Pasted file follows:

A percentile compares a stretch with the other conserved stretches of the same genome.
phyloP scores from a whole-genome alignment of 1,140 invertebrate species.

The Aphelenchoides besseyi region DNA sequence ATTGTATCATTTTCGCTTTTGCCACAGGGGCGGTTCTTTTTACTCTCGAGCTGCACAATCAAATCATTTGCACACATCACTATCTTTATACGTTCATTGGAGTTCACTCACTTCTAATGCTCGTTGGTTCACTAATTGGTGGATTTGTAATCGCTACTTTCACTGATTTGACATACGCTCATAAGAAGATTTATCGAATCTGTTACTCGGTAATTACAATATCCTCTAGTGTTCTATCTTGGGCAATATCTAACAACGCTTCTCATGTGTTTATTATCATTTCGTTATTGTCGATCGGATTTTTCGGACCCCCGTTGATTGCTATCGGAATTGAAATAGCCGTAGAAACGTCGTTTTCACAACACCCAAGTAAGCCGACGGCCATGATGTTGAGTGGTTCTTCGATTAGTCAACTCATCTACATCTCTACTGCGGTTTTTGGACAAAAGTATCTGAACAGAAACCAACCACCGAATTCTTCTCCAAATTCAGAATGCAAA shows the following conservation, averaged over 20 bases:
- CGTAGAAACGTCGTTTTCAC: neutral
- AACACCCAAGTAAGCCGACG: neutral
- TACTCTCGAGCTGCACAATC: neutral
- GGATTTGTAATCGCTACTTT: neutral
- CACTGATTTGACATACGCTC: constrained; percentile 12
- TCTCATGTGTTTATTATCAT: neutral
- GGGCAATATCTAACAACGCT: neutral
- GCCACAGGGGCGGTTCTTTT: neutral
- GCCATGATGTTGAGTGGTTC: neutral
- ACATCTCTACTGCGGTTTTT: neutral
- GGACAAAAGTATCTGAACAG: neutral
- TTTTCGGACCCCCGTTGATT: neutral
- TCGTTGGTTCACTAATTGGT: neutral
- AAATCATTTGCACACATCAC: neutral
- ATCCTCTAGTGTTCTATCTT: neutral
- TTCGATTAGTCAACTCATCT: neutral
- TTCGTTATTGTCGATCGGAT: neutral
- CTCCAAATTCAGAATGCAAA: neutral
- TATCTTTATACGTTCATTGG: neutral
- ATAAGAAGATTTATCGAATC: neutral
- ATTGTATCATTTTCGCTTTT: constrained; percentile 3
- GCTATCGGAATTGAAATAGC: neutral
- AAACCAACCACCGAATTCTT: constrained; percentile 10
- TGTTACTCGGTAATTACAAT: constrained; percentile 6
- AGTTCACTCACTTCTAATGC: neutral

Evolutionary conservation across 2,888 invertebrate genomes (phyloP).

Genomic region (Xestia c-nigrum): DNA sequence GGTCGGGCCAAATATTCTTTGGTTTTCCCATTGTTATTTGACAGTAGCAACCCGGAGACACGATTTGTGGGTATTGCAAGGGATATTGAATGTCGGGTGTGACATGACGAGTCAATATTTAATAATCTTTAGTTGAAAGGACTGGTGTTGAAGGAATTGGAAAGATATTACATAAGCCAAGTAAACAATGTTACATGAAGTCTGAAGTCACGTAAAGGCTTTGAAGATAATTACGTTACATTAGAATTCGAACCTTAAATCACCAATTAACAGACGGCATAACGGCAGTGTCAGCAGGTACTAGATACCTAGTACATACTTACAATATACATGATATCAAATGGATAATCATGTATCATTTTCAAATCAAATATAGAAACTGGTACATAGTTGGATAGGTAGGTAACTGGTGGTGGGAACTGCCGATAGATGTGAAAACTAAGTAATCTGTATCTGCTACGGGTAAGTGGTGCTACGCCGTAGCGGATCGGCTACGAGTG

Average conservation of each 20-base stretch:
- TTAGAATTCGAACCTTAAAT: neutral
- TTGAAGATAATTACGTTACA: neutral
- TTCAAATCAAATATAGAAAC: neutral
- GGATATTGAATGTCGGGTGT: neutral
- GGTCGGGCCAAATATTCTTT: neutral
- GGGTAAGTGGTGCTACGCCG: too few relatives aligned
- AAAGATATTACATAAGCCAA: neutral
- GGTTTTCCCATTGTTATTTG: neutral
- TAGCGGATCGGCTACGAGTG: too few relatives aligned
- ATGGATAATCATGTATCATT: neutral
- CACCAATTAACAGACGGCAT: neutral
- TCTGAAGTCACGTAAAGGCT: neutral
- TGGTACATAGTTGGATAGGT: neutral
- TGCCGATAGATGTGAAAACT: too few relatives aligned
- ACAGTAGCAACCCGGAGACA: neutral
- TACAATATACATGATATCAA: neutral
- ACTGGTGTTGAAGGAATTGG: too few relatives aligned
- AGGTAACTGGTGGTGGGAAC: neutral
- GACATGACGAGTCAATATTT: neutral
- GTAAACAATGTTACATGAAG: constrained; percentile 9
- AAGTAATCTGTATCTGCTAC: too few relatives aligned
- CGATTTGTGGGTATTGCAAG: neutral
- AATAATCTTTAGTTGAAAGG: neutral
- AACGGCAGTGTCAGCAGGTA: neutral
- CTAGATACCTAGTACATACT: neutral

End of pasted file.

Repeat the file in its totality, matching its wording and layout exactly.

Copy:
A percentile compares a stretch with the other conserved stretches of the same genome.
phyloP scores from a whole-genome alignment of 1,140 invertebrate species.

The Aphelenchoides besseyi region DNA sequence ATTGTATCATTTTCGCTTTTGCCACAGGGGCGGTTCTTTTTACTCTCGAGCTGCACAATCAAATCATTTGCACACATCACTATCTTTATACGTTCATTGGAGTTCACTCACTTCTAATGCTCGTTGGTTCACTAATTGGTGGATTTGTAATCGCTACTTTCACTGATTTGACATACGCTCATAAGAAGATTTATCGAATCTGTTACTCGGTAATTACAATATCCTCTAGTGTTCTATCTTGGGCAATATCTAACAACGCTTCTCATGTGTTTATTATCATTTCGTTATTGTCGATCGGATTTTTCGGACCCCCGTTGATTGCTATCGGAATTGAAATAGCCGTAGAAACGTCGTTTTCACAACACCCAAGTAAGCCGACGGCCATGATGTTGAGTGGTTCTTCGATTAGTCAACTCATCTACATCTCTACTGCGGTTTTTGGACAAAAGTATCTGAACAGAAACCAACCACCGAATTCTTCTCCAAATTCAGAATGCAAA shows the following conservation, averaged over 20 bases:
- CGTAGAAACGTCGTTTTCAC: neutral
- AACACCCAAGTAAGCCGACG: neutral
- TACTCTCGAGCTGCACAATC: neutral
- GGATTTGTAATCGCTACTTT: neutral
- CACTGATTTGACATACGCTC: constrained; percentile 12
- TCTCATGTGTTTATTATCAT: neutral
- GGGCAATATCTAACAACGCT: neutral
- GCCACAGGGGCGGTTCTTTT: neutral
- GCCATGATGTTGAGTGGTTC: neutral
- ACATCTCTACTGCGGTTTTT: neutral
- GGACAAAAGTATCTGAACAG: neutral
- TTTTCGGACCCCCGTTGATT: neutral
- TCGTTGGTTCACTAATTGGT: neutral
- AAATCATTTGCACACATCAC: neutral
- ATCCTCTAGTGTTCTATCTT: neutral
- TTCGATTAGTCAACTCATCT: neutral
- TTCGTTATTGTCGATCGGAT: neutral
- CTCCAAATTCAGAATGCAAA: neutral
- TATCTTTATACGTTCATTGG: neutral
- ATAAGAAGATTTATCGAATC: neutral
- ATTGTATCATTTTCGCTTTT: constrained; percentile 3
- GCTATCGGAATTGAAATAGC: neutral
- AAACCAACCACCGAATTCTT: constrained; percentile 10
- TGTTACTCGGTAATTACAAT: constrained; percentile 6
- AGTTCACTCACTTCTAATGC: neutral

Evolutionary conservation across 2,888 invertebrate genomes (phyloP).

Genomic region (Xestia c-nigrum): DNA sequence GGTCGGGCCAAATATTCTTTGGTTTTCCCATTGTTATTTGACAGTAGCAACCCGGAGACACGATTTGTGGGTATTGCAAGGGATATTGAATGTCGGGTGTGACATGACGAGTCAATATTTAATAATCTTTAGTTGAAAGGACTGGTGTTGAAGGAATTGGAAAGATATTACATAAGCCAAGTAAACAATGTTACATGAAGTCTGAAGTCACGTAAAGGCTTTGAAGATAATTACGTTACATTAGAATTCGAACCTTAAATCACCAATTAACAGACGGCATAACGGCAGTGTCAGCAGGTACTAGATACCTAGTACATACTTACAATATACATGATATCAAATGGATAATCATGTATCATTTTCAAATCAAATATAGAAACTGGTACATAGTTGGATAGGTAGGTAACTGGTGGTGGGAACTGCCGATAGATGTGAAAACTAAGTAATCTGTATCTGCTACGGGTAAGTGGTGCTACGCCGTAGCGGATCGGCTACGAGTG

Average conservation of each 20-base stretch:
- TTAGAATTCGAACCTTAAAT: neutral
- TTGAAGATAATTACGTTACA: neutral
- TTCAAATCAAATATAGAAAC: neutral
- GGATATTGAATGTCGGGTGT: neutral
- GGTCGGGCCAAATATTCTTT: neutral
- GGGTAAGTGGTGCTACGCCG: too few relatives aligned
- AAAGATATTACATAAGCCAA: neutral
- GGTTTTCCCATTGTTATTTG: neutral
- TAGCGGATCGGCTACGAGTG: too few relatives aligned
- ATGGATAATCATGTATCATT: neutral
- CACCAATTAACAGACGGCAT: neutral
- TCTGAAGTCACGTAAAGGCT: neutral
- TGGTACATAGTTGGATAGGT: neutral
- TGCCGATAGATGTGAAAACT: too few relatives aligned
- ACAGTAGCAACCCGGAGACA: neutral
- TACAATATACATGATATCAA: neutral
- ACTGGTGTTGAAGGAATTGG: too few relatives aligned
- AGGTAACTGGTGGTGGGAAC: neutral
- GACATGACGAGTCAATATTT: neutral
- GTAAACAATGTTACATGAAG: constrained; percentile 9
- AAGTAATCTGTATCTGCTAC: too few relatives aligned
- CGATTTGTGGGTATTGCAAG: neutral
- AATAATCTTTAGTTGAAAGG: neutral
- AACGGCAGTGTCAGCAGGTA: neutral
- CTAGATACCTAGTACATACT: neutral